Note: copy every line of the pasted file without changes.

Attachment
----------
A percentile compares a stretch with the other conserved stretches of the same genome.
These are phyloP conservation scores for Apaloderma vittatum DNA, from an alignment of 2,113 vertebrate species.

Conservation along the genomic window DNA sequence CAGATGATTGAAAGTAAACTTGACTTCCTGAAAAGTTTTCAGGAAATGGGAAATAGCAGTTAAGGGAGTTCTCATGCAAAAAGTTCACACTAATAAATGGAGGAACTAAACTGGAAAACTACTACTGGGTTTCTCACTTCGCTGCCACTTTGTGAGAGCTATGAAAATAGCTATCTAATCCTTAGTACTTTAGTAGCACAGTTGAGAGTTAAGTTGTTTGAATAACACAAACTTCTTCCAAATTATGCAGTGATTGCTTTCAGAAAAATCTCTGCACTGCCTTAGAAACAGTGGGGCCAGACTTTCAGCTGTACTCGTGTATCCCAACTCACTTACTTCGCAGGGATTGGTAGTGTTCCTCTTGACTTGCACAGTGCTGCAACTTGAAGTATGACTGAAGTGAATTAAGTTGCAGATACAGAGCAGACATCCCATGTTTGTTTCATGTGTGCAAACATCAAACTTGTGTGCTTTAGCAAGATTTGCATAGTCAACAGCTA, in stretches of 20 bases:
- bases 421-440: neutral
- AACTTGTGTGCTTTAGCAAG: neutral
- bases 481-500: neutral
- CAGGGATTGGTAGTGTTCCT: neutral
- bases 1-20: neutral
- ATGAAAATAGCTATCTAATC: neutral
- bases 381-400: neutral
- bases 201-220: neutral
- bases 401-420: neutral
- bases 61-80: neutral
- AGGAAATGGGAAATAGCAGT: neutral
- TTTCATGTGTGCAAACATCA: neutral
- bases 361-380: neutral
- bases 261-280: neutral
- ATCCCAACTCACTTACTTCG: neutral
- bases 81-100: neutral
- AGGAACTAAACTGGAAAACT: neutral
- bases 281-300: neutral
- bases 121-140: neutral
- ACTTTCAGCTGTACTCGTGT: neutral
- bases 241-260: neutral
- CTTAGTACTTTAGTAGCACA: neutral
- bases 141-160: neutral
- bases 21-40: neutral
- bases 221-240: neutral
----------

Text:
A percentile compares a stretch with the other conserved stretches of the same genome.
These are phyloP conservation scores for Apaloderma vittatum DNA, from an alignment of 2,113 vertebrate species.

Conservation along the genomic window DNA sequence CAGATGATTGAAAGTAAACTTGACTTCCTGAAAAGTTTTCAGGAAATGGGAAATAGCAGTTAAGGGAGTTCTCATGCAAAAAGTTCACACTAATAAATGGAGGAACTAAACTGGAAAACTACTACTGGGTTTCTCACTTCGCTGCCACTTTGTGAGAGCTATGAAAATAGCTATCTAATCCTTAGTACTTTAGTAGCACAGTTGAGAGTTAAGTTGTTTGAATAACACAAACTTCTTCCAAATTATGCAGTGATTGCTTTCAGAAAAATCTCTGCACTGCCTTAGAAACAGTGGGGCCAGACTTTCAGCTGTACTCGTGTATCCCAACTCACTTACTTCGCAGGGATTGGTAGTGTTCCTCTTGACTTGCACAGTGCTGCAACTTGAAGTATGACTGAAGTGAATTAAGTTGCAGATACAGAGCAGACATCCCATGTTTGTTTCATGTGTGCAAACATCAAACTTGTGTGCTTTAGCAAGATTTGCATAGTCAACAGCTA, in stretches of 20 bases:
- bases 421-440: neutral
- AACTTGTGTGCTTTAGCAAG: neutral
- bases 481-500: neutral
- CAGGGATTGGTAGTGTTCCT: neutral
- bases 1-20: neutral
- ATGAAAATAGCTATCTAATC: neutral
- bases 381-400: neutral
- bases 201-220: neutral
- bases 401-420: neutral
- bases 61-80: neutral
- AGGAAATGGGAAATAGCAGT: neutral
- TTTCATGTGTGCAAACATCA: neutral
- bases 361-380: neutral
- bases 261-280: neutral
- ATCCCAACTCACTTACTTCG: neutral
- bases 81-100: neutral
- AGGAACTAAACTGGAAAACT: neutral
- bases 281-300: neutral
- bases 121-140: neutral
- ACTTTCAGCTGTACTCGTGT: neutral
- bases 241-260: neutral
- CTTAGTACTTTAGTAGCACA: neutral
- bases 141-160: neutral
- bases 21-40: neutral
- bases 221-240: neutral